OGDEN -- Tanner Neeley and Katelyn Struble both believe that one person, no matter their age, can make a difference in the world.
Both are among the 200 Kohl's Cares Scholarship Program recipients for 2012. They each received $1,000 scholarships to go toward post-secondary education.
This is the 12th year of the program.
Tanner, 13, of West Weber, and Katelyn, 18, of Willard, spent the last couple of years volunteering, not in hopes of recognition, but instead to make a small change in their community.
"If I have the opportunity to help others, then hopefully, if I ever am in a situation where I need help, someone will want to help me," said Katelyn, who is preparing to head to Southern Utah University in the fall.
The second of four children, Katelyn said she was grateful to receive the scholarship. A 2012 Box Elder High School graduate, she has managed to complete one semester of college through concurrent enrollment courses and Advanced Placement tests. She also has received several other scholarships, but the money still isn't enough to pay for all of college.
"I know after the first semester I will have to work my way through school," said Katelyn, who is a certified nursing assistant at Pioneer Care and Rehabilitation Center in Brigham City.
Katelyn wants a career in a medical field, either as a nurse or in radiology.
But she also wants to continue to contribute to the community as a volunteer.
Katelyn began volunteering when she was 12 years old. Her projects have included organizing a 5K race to raise funds for victims of the tornado that hit Joplin, Mo., planning food drives for the local food pantry, organizing others to decorate a local women's shelter for the holidays, tying quilts for the women at the shelter and organizing holiday activities and entertainment for a senior health care center.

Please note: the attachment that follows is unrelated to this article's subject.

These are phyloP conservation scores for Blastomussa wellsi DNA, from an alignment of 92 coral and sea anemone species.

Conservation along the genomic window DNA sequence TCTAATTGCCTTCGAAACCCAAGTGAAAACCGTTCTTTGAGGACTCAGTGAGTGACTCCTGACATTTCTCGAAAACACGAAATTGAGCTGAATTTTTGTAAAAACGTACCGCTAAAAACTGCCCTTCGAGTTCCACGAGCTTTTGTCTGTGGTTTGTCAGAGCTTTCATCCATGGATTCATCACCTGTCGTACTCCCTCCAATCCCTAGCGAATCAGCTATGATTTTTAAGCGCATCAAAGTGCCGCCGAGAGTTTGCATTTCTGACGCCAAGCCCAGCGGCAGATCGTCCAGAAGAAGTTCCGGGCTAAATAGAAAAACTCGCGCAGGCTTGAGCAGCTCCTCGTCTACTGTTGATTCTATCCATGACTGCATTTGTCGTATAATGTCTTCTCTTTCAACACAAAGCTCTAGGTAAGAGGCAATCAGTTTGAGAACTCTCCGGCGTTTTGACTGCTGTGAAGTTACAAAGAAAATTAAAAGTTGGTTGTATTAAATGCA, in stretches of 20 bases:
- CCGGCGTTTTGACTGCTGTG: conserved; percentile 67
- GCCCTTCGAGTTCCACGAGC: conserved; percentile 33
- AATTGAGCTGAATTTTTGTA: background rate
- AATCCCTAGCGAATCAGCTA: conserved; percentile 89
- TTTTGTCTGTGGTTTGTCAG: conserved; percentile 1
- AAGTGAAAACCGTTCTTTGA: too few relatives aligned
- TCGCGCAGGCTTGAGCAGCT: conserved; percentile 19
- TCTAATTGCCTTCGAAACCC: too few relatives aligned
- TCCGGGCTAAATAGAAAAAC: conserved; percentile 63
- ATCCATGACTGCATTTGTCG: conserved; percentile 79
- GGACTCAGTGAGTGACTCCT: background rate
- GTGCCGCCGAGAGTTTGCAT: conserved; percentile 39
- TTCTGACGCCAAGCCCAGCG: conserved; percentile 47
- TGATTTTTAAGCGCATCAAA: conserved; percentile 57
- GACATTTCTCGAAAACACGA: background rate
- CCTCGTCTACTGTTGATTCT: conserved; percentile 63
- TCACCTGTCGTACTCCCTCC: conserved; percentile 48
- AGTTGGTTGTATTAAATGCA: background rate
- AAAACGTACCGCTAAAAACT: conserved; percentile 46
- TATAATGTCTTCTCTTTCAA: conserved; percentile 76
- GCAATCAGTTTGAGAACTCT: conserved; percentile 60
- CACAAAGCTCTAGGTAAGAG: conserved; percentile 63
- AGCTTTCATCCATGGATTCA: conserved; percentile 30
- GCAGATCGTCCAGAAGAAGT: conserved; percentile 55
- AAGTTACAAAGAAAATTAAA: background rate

"We need to look outside of ourselves and see there is more to the world, instead of getting bogged down by our own problems," Katelyn said.
Tanner also began looking outside of his community several years ago.
Tanner asked his mother, Kristen Neeley, where people who have no money get food. She took him to a local food bank to volunteer when he was 9 years old.
He learned about the "Cows for Cash" program and decided to raise funds to buy a steer for the Utah Food Bank.
"I asked friends and family, and I also put cans inside of businesses for donations," Tanner said.
After the first steer was bought and donated to the Utah Food Bank, Tanner didn't think he could raise another $2,700 to buy a steer.
Coming to his aid was father and son, Dale Nelson and Terry Nelson, who donated two steers for Tanner to raise -- one for 2011 and another for this year. Tanner has also received hay donations from farmers to help him feed the steers.
Tanner took on the project not because of Boy Scouts or a school assignment, but because he wanted to help those less fortunate than himself, Kristen Neeley said.
Tanner, who is an eighth-grader at Walquist Junior High School, knows he is lucky because he has a large pasture next to his home where a steer can graze during the summer. Tanner makes sure there is always plenty of water for the steer, and feeds it in the morning before he goes to school.
"Wintertime is hard because it is so cold, and the water freezes if the heater is not on," Tanner said.
Tanner said he thinks anyone can make a difference if they "just believe in it."